Climbing up every tree she came across was a day-to-day activity for Esther Phillips, senior account manager at M&C Saatchi. According to her parents, she was cheerful, confident and never afraid to raise her voice. According to her, she championed causes that she felt passionate about from an early age, which made her opinionated and inquisitive, with a special knack for learning. As early as seven, Esther was already reading a broadsheet newspaper and developing her interests in global affairs. “My family friend recalls me sitting in their kitchen at the age of six or seven, talking about the Arab-Israeli conflict.” Not surprisingly, at around the same age, Esther decided that she wanted to be Prime Minister - a dream she is happy to admit she put to bed. Her other career choice was “a princess on a motorbike.” So despite loving where she is now, she never really knew she’d end up in the creative industries as a child. Even when she was entering university, she didn’t expect this outcome, but she always knew that her “interest in people, socio-political issues and what is happening across the world,” would all play a part in her future.
Growing up with nine siblings, Esther believes that the way she was raised had a huge impact on her current outlook. With such a range of characters and personalities, she learned how to appreciate people for what they really are and learn alongside them. “That definitely helps in my role as account manager, which requires strong people skills.” In this role, she has to bring people together to work towards a common goal - a skill she learned through having to see the world through many lenses. This is also what sparked her love for “getting people together” and her overall comfortability with large groups.
Esther describes herself as an optimistic extrovert, with some less-than-ideal experiences in life, but nevertheless with the knowledge that everything happens for a reason. She is the type of person to throw herself a divorce party (which has happened) and use it to fundraise for the charity Women’s Aid (which also happened). “We had speeches, dancing and cake, and we raised over £2,300!” Overall, she is all about celebrating love, family and friends, while still keeping the focus on her passions.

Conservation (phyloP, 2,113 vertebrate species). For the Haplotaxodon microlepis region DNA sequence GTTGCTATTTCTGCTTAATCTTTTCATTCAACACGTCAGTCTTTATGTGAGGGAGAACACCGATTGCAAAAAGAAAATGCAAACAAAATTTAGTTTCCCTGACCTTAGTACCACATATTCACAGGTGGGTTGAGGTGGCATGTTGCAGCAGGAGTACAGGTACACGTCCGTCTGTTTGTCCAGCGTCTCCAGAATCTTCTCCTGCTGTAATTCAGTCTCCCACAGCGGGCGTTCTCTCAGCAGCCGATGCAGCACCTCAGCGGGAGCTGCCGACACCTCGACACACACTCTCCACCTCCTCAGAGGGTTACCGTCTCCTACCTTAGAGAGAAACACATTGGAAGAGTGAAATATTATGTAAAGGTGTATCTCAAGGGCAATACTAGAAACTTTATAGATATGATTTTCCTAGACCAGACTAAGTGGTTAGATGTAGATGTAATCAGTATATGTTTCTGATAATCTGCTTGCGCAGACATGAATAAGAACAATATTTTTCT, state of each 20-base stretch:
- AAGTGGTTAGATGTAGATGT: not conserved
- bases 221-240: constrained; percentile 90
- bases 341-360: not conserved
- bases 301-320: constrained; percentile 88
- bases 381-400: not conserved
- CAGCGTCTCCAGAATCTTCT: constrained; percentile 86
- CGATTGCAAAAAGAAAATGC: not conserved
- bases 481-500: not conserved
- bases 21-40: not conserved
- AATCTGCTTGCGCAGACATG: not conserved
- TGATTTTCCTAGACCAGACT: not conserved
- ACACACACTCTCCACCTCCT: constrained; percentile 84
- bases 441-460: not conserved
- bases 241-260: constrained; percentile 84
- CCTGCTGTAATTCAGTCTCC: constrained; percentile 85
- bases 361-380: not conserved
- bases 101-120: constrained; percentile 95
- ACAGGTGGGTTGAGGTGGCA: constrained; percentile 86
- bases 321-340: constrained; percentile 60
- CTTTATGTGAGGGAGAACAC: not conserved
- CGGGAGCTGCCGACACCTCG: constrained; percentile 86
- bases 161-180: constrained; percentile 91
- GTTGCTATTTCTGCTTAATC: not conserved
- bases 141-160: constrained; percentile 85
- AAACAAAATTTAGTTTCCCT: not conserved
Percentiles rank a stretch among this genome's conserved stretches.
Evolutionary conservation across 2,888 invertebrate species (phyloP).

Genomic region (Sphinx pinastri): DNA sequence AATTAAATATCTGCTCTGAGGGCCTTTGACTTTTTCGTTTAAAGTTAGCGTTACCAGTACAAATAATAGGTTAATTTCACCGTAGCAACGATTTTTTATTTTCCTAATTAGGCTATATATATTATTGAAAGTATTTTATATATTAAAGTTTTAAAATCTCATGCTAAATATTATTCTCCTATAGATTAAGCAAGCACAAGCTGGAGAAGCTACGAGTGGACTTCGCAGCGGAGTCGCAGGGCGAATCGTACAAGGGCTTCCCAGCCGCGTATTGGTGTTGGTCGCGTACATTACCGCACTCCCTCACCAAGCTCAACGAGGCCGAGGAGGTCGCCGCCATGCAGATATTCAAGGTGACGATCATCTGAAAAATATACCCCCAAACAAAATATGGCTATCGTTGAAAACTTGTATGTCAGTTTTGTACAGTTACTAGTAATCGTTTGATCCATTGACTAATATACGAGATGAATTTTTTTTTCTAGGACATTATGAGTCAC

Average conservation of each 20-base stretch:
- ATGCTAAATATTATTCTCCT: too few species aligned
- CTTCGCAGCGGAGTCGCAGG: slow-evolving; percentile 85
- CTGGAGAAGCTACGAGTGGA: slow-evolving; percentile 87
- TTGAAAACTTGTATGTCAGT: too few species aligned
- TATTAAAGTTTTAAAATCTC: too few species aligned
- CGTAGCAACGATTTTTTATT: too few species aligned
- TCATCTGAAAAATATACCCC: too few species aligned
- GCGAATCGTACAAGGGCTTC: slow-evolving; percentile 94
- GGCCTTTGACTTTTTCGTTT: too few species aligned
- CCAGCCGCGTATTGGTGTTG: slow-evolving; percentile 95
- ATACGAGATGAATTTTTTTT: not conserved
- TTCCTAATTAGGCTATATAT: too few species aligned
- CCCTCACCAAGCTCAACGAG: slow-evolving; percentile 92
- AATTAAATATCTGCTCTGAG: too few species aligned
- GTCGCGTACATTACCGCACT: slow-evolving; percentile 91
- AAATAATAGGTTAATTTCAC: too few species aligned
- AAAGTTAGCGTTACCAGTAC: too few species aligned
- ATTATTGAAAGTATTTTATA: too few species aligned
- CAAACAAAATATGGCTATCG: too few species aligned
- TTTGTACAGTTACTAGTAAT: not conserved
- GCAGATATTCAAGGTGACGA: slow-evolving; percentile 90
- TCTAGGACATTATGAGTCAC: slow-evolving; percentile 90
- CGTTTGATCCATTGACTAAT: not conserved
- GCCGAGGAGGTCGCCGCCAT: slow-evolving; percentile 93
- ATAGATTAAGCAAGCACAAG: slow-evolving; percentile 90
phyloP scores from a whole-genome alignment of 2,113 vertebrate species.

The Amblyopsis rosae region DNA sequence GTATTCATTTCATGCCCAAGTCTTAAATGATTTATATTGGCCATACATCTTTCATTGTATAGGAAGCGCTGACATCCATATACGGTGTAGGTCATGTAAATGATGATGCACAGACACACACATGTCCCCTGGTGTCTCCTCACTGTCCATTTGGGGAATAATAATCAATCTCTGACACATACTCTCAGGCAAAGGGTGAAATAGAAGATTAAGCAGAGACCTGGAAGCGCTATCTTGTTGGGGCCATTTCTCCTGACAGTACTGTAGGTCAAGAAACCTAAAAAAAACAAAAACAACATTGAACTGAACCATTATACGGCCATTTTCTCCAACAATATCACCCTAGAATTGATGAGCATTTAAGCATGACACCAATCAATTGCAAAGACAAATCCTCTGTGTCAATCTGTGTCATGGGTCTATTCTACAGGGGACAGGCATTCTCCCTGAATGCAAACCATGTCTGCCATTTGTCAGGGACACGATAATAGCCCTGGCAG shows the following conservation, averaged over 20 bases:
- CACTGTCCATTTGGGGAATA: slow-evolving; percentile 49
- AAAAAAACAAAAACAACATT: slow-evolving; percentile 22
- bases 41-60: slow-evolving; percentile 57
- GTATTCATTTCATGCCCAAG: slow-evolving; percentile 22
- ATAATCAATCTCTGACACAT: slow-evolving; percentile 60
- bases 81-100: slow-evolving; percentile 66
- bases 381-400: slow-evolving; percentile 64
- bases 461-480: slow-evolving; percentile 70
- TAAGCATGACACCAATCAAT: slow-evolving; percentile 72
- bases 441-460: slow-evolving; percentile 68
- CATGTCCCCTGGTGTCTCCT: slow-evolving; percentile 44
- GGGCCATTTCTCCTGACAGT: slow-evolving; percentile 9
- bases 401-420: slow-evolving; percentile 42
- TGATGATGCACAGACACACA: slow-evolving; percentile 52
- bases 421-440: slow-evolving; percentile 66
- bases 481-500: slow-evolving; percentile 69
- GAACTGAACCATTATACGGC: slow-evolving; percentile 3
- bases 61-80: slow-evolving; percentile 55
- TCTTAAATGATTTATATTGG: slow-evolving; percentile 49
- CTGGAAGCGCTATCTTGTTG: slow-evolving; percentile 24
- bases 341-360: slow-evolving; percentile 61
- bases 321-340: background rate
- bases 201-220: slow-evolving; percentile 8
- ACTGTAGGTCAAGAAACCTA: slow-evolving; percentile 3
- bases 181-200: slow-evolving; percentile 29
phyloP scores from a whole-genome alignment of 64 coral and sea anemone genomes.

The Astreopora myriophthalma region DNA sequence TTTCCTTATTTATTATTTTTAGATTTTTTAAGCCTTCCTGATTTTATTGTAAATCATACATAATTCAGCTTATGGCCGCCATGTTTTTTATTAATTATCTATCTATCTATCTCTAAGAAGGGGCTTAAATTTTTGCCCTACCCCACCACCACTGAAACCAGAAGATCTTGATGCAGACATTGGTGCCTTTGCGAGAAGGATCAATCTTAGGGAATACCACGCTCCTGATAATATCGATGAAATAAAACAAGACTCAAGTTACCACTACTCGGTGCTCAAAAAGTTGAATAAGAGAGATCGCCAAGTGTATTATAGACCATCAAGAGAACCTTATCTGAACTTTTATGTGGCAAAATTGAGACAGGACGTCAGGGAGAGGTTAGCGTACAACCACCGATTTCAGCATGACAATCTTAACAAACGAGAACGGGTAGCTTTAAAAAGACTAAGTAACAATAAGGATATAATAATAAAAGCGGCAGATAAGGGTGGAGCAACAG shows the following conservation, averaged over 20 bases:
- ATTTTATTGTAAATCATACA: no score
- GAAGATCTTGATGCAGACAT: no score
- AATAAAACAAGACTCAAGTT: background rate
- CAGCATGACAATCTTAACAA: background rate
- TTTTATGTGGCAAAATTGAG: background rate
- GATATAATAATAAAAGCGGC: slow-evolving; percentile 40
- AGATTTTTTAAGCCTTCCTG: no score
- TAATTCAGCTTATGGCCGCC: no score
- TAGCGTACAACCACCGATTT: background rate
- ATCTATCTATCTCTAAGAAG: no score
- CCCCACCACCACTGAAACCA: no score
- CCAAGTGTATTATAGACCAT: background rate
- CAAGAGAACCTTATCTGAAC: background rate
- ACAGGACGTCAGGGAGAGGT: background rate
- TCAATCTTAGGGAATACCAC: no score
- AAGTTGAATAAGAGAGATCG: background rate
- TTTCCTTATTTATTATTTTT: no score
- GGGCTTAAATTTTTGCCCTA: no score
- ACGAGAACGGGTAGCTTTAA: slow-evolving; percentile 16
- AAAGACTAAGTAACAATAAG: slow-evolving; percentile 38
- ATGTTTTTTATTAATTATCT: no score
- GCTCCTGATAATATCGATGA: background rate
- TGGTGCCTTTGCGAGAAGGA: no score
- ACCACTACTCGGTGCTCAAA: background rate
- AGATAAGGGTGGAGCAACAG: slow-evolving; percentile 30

Totally different from where she is now, in her university years at King’s College she did both a BA and MA in War Studies. As this was a very male-dominated course, there was a push to encourage young girls from London state schools to join, so this is how Esther diverged from her original idea of studying history or politics. Her first ever job was also quite far away from the advertising industry - at a company organising investment forums for businesses in the Middle East and North Africa, after which she lived in Barcelona learning Spanish and teaching English.
Following that, we get to the “incredible accident” that pushed Esther into the creative industry - all happening at a bar in Peckham. “I got chatting to someone linked to the industry who offered me an introduction to the company. I had to go through the formal interview and presentation process and started as an intern on a temporary contract, but the rest is history.” This happy accident reinforced Esther’s belief in being open to people and opportunities. “You really never know where a conversation can lead you.”
In her case, it led her to some incredible projects, all of which have played a part in honing her craft! “Every new project has given me the opportunity to learn new ways of thinking and working. At M&C Saatchi there’s a comprehensive professional development programme with talks and workshops from some of the best within the agency. I’ve learned and practised M&C Saatchi’s key principles - brutal simplicity of thought, and diversity of thought.” Principles that make her work more thoughtful and impactful. What she learned from the earliest days of applying those principles at M&C Saatchi is to be reliable and consistent. If you are, she says, “People will want to work with you and trust you, no matter how junior you are.”
Looking back at her very first project, Esther tells about the launch of Sesame Street in the Middle East. “It was a great initiation to the industry as it was fast-paced, the creative was super engaging, and we were live in multiple markets. I really appreciated the positive social impact of that project, as the show uses entertainment to educate and support children and build resilience in communities affected by conflict. I remember thinking how incredibly lucky I am to work on projects that are contributing meaningful change to people’s daily lives.” To her, this is the most important project - and the one that really changed her career - because it showed her first-hand how much of a positive and real impact communications can have.